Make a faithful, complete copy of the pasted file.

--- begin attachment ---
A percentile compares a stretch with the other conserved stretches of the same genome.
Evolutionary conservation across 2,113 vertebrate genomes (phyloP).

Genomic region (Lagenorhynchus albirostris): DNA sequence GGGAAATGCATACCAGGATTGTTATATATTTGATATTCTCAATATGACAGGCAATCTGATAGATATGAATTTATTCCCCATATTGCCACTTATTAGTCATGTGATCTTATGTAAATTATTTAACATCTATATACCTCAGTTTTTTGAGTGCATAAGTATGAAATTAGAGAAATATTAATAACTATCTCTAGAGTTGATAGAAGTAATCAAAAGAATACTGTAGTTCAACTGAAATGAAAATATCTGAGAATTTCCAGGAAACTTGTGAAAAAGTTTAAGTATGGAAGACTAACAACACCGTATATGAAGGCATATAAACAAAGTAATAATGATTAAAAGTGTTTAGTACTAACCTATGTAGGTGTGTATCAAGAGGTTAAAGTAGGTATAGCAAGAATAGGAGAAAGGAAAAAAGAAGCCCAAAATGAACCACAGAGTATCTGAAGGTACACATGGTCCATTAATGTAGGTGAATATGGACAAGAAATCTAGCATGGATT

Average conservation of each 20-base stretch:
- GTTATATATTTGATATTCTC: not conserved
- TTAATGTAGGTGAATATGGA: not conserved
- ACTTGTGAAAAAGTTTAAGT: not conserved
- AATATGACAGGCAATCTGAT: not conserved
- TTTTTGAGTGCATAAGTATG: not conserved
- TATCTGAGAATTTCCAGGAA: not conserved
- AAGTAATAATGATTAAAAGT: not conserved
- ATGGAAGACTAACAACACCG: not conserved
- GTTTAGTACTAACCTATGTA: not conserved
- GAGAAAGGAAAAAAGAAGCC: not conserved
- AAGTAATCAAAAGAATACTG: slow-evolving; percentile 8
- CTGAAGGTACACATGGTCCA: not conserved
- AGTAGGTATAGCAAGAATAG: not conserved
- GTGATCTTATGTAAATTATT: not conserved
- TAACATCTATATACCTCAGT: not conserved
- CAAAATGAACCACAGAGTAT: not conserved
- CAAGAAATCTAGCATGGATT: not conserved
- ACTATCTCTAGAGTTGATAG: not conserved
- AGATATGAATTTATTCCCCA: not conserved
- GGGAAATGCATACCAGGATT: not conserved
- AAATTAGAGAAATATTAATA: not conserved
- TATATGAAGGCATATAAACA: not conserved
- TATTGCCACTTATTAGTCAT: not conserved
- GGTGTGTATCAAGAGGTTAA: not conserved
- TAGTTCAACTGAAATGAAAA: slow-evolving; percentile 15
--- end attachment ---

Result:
A percentile compares a stretch with the other conserved stretches of the same genome.
Evolutionary conservation across 2,113 vertebrate genomes (phyloP).

Genomic region (Lagenorhynchus albirostris): DNA sequence GGGAAATGCATACCAGGATTGTTATATATTTGATATTCTCAATATGACAGGCAATCTGATAGATATGAATTTATTCCCCATATTGCCACTTATTAGTCATGTGATCTTATGTAAATTATTTAACATCTATATACCTCAGTTTTTTGAGTGCATAAGTATGAAATTAGAGAAATATTAATAACTATCTCTAGAGTTGATAGAAGTAATCAAAAGAATACTGTAGTTCAACTGAAATGAAAATATCTGAGAATTTCCAGGAAACTTGTGAAAAAGTTTAAGTATGGAAGACTAACAACACCGTATATGAAGGCATATAAACAAAGTAATAATGATTAAAAGTGTTTAGTACTAACCTATGTAGGTGTGTATCAAGAGGTTAAAGTAGGTATAGCAAGAATAGGAGAAAGGAAAAAAGAAGCCCAAAATGAACCACAGAGTATCTGAAGGTACACATGGTCCATTAATGTAGGTGAATATGGACAAGAAATCTAGCATGGATT

Average conservation of each 20-base stretch:
- GTTATATATTTGATATTCTC: not conserved
- TTAATGTAGGTGAATATGGA: not conserved
- ACTTGTGAAAAAGTTTAAGT: not conserved
- AATATGACAGGCAATCTGAT: not conserved
- TTTTTGAGTGCATAAGTATG: not conserved
- TATCTGAGAATTTCCAGGAA: not conserved
- AAGTAATAATGATTAAAAGT: not conserved
- ATGGAAGACTAACAACACCG: not conserved
- GTTTAGTACTAACCTATGTA: not conserved
- GAGAAAGGAAAAAAGAAGCC: not conserved
- AAGTAATCAAAAGAATACTG: slow-evolving; percentile 8
- CTGAAGGTACACATGGTCCA: not conserved
- AGTAGGTATAGCAAGAATAG: not conserved
- GTGATCTTATGTAAATTATT: not conserved
- TAACATCTATATACCTCAGT: not conserved
- CAAAATGAACCACAGAGTAT: not conserved
- CAAGAAATCTAGCATGGATT: not conserved
- ACTATCTCTAGAGTTGATAG: not conserved
- AGATATGAATTTATTCCCCA: not conserved
- GGGAAATGCATACCAGGATT: not conserved
- AAATTAGAGAAATATTAATA: not conserved
- TATATGAAGGCATATAAACA: not conserved
- TATTGCCACTTATTAGTCAT: not conserved
- GGTGTGTATCAAGAGGTTAA: not conserved
- TAGTTCAACTGAAATGAAAA: slow-evolving; percentile 15